Recipe: Old Fashioned Glazed Ham, Food Network

Chiffon Cake with Sugared Cranberries


General Mills single-handedly made chiffon cake into one of the most ubiquitous desserts of the 1950s, buying the recipe and even sponsoring contests devoted solely to this light and airy favorite. It's a welcome change from the heavy food so common during holiday gatherings, and you can trade in the traditional lemon or orange flavoring for peppermint or chocolate.

Recipe: Chiffon Cake with Sugared Cranberries, The Foodie Affair

Slow-Cooker Swedish Meatballs


In the '60s, satisfying your craving for Swedish meatballs didn't require a trip to Ikea. Instead, these savory appetizers were a party standard, typically served on toothpicks and smothered in a creamy dill sauce. If you're searching for easy, make-ahead crockpot nibbles for your next gathering, they definitely deserve a second look.

Recipe: Slow-Cooker Swedish Meatballs, Pillsbury

Classic Beef Stroganoff


This beef and mushroom stew served over fluffy egg noodles became an instant classic in the post-war era because it felt like such a treat after wartime meat rationing. Though this hearty crowd-pleaser may seem like a throwback today, we think it's a great casserole alternative for any wintertime gathering.

Recipe: Classic Beef Stroganoff, Betty Crocker

Tunnel of Fudge Cake


Tunnel of Fudge Cake may have been a runner-up in the 1966 Pillsbury Bake-Off, but it remains one of the all-time most popular recipes from the contest and even spurred intense new demand for bundt pans. Dust this classic recipe off and fancy it up for the holidays by sprinkling some crushed peppermint on top of the chocolate glaze.

Recipe: Tunnel of Fudge Cake, Pillsbury

Original Chex Mix


We can trace the roots of Chex Mix back to the '50s, when Ralston Purina published an official party mix recipe on boxes of the fledgling cereal. Ever since, it's been easy to find a version at every tailgate, holiday shindig, and potluck. Go traditional by sticking to cereal, nuts, pretzels, and bagel chips coated with spices, or sweeten things up for the holidays by adding M&Ms, melted caramel, and marshmallows.

Recipe: Original Chex Mix, Chex

Scalloped Potatoes


We're not sure why no one seems to make scalloped potatoes anymore, because the only thing better than thin-sliced layers of potatoes is potatoes smothered in cheese, butter, garlic, and whatever other herbs you have on hand. This is the perfect potluck-friendly comfort food to accompany that Christmas ham.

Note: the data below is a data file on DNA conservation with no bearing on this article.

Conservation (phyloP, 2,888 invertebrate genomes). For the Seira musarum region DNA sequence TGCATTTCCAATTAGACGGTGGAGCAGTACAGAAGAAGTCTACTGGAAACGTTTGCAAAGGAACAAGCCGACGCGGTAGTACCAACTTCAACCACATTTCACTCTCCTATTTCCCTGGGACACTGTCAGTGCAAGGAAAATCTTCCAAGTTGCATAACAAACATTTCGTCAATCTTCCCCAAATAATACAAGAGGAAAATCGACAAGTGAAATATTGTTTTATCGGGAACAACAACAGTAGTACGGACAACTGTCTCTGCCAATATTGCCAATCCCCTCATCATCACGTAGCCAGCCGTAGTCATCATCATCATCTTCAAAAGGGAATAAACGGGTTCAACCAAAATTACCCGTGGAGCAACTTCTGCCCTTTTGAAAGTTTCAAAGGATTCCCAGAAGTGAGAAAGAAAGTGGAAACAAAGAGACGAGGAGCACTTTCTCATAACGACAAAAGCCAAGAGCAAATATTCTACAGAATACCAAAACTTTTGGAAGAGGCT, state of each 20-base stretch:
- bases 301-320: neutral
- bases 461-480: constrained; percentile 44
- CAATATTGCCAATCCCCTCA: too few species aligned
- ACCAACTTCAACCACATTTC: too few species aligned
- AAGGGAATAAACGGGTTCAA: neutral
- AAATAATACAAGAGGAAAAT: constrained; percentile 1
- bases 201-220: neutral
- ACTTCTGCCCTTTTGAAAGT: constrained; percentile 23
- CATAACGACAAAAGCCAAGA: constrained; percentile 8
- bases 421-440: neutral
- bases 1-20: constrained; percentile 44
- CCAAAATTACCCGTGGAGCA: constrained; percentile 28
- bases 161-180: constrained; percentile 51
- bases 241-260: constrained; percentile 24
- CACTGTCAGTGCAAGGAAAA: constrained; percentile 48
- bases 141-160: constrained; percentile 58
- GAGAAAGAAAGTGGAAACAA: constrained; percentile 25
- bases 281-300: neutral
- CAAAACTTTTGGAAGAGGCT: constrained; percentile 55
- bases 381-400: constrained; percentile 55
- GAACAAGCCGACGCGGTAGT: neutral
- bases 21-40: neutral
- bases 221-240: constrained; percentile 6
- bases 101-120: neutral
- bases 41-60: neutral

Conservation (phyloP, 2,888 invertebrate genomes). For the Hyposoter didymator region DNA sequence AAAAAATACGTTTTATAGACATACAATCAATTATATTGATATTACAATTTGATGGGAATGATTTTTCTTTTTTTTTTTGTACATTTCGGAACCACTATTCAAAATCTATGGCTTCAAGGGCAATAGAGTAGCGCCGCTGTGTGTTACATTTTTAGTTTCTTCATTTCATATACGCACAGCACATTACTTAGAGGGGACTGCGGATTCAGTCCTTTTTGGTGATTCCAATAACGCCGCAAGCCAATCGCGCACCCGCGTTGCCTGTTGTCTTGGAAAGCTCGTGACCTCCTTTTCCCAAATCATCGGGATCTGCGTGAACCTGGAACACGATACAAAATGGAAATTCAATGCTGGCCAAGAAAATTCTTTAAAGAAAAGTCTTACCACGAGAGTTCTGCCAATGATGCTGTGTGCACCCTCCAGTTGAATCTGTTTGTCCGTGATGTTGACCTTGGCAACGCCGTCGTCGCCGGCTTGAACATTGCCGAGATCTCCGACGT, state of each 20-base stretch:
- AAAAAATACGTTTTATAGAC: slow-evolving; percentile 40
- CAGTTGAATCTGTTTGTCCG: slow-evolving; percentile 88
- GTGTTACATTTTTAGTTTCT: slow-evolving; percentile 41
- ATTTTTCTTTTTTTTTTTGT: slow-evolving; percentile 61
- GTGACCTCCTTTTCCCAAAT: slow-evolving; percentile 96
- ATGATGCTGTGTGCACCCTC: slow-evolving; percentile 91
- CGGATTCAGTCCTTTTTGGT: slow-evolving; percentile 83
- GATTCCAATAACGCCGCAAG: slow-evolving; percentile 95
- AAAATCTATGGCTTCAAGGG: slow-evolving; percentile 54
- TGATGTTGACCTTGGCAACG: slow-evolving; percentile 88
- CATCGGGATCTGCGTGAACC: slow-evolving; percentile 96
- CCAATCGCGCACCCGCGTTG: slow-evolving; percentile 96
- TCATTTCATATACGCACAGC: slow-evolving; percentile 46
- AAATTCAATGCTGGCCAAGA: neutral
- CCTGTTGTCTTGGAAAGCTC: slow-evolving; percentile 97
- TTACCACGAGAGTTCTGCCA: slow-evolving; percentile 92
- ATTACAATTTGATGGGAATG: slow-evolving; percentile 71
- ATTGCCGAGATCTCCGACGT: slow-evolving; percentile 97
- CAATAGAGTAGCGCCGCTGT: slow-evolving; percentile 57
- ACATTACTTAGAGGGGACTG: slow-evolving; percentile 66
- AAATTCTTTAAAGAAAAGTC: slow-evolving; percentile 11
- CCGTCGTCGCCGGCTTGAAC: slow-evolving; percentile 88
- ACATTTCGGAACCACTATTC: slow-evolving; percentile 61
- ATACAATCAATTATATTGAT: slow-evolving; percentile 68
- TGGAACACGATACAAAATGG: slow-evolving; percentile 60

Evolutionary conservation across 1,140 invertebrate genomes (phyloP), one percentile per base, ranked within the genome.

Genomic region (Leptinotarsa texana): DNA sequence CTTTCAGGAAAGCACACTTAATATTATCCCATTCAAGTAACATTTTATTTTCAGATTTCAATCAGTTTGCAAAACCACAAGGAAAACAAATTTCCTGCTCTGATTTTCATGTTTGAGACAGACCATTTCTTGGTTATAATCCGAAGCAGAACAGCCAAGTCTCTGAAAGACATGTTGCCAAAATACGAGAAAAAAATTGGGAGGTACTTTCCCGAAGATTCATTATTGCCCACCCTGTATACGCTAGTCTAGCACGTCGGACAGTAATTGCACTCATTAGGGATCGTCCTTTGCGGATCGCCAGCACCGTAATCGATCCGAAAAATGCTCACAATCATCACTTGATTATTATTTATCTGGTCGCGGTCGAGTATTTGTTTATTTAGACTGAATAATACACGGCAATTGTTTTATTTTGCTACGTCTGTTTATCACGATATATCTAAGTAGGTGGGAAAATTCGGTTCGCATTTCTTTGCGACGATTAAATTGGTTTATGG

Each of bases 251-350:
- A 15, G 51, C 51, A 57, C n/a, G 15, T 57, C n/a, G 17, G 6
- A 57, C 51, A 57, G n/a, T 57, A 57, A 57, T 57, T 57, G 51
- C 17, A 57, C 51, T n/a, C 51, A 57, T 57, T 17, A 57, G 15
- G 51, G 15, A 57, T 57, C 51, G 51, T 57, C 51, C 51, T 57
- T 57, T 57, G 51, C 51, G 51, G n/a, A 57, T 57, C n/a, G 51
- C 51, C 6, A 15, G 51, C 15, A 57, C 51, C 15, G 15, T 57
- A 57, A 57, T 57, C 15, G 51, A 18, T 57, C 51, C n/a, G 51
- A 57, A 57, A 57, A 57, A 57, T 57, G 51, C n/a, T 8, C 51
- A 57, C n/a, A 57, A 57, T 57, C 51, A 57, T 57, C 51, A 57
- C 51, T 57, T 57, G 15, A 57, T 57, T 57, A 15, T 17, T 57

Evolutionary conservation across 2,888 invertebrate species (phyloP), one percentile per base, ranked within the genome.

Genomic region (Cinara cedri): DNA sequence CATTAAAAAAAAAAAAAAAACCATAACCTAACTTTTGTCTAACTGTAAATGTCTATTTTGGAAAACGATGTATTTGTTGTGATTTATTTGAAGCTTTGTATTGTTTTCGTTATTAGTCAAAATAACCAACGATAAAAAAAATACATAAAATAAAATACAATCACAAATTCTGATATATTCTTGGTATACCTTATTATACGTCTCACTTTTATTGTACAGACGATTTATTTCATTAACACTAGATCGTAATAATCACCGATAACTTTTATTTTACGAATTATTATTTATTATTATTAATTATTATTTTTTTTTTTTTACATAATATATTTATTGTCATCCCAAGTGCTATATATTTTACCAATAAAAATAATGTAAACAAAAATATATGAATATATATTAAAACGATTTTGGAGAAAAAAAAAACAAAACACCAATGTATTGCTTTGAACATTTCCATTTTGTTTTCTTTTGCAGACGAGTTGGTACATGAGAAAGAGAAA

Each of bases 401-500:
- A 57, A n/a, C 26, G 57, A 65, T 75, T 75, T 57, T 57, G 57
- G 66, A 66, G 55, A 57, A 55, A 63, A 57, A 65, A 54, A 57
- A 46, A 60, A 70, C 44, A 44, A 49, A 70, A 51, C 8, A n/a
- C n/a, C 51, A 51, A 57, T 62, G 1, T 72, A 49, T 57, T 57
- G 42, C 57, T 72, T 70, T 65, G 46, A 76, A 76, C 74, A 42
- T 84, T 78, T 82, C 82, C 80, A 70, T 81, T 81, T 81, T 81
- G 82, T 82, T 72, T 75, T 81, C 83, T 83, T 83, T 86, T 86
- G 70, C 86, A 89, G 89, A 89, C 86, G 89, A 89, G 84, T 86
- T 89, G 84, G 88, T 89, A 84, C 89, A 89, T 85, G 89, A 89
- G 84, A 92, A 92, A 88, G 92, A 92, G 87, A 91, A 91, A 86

Recipe: Scalloped Potatoes, Gimme Some Oven

Chicken Kiev


The 1970s called, and they want their dinner-party favorite back. Except we're not going to give it to them, because the only way we want to eat chicken is when it's stuffed with garlic butter and coated in a crunchy layer of breadcrumbs. Even the pickiest kid at your holiday table is likely to gobble it up if you pass Chicken Kiev off as what it really is — a big, fancy chicken tender.

Recipe: Chicken Kiev, Food Network

Holiday Baked Alaska


There just aren't enough desserts that make people say "oooooooh," anymore. Baked Alaska, in all of its 1960s glory, is definitely one of those desserts. When's the last time you put ice cream in the oven, or ate anything involving a perfectly browned meringue? The good news is that it sounds a lot more complicated than it actually is, plus it can be made ahead of any big gathering.

Recipe: Holiday Baked Alaska, Betty Crocker

Mincemeat Pie
john shepherd/istockphoto


Sweet but savory, this traditional British favorite just screams Christmas, and while it has ebbed and flowed in popularity for decades, it earned a spot on Bon Appetit's "Throwback Thanksgiving" menu of late '60s and early '70s favorites. Reassure any skeptics by noting that, despite the name, there's no actual meat (though some very traditional recipes do call for beef suet). At most tables, it will pass for dessert.

Recipe: Mincemeat Pie, Pillsbury

Shrimp Cocktail


Anyone with a soft spot for vintage food knows shrimp cocktail has to make an appearance on this list. This oh-so-retro appetizer is also ultra-convenient, since you can poach your shrimp a day ahead of any get-together. Serve it up on a platter of ice, or for a truly classic presentation, balance the shrimp on the rim of a martini glass. Cocktail sauce is easy to make ahead, too, or you can buy pre-made. (We won't tell.)

Recipe: Shrimp Cocktail, Bon Appetit

Grasshopper Pie


This no-bake '60s favorite is a no-brainer for the holidays. With its minty green color, it will hold its own next to even the most tricked-out Christmas cookies, and since it's flavored with booze, having a second helping could make things even more, er, festive. (Too many kiddos at your party? Try a version that doesn't use alcohol.)

Recipe: Grasshopper Pie, Brown-Eyed Baker

Christmas Meatloaf


Fun fact: The 1958 Betty Crocker cookbook "365 Ways to Cook Hamburger" had a whopping 70 recipes for meatloaf. So it's no surprise that you probably grew up in a household where this comfort-food classic was on heavy rotation. The addition of some cranberries and cranberry sauce will elevate it from everyday favorite to holiday centerpiece.

Recipe: Christmas Meatloaf, Hallmark Channel

Red and Green Holiday Poke Cake


They may be "kitschy and dated," but poke cake remains a family tradition in our house — it's perfect for any holiday, it tastes best when it's been smothered in Cool Whip, and using store-bought cake mix makes it super quick and easy. So go grab some more Jell-O (red and green works best for a Christmas party, of course) and prepare to travel back in time to the '70s.

Recipe: Red and Green Holiday Poke Cake, Kraft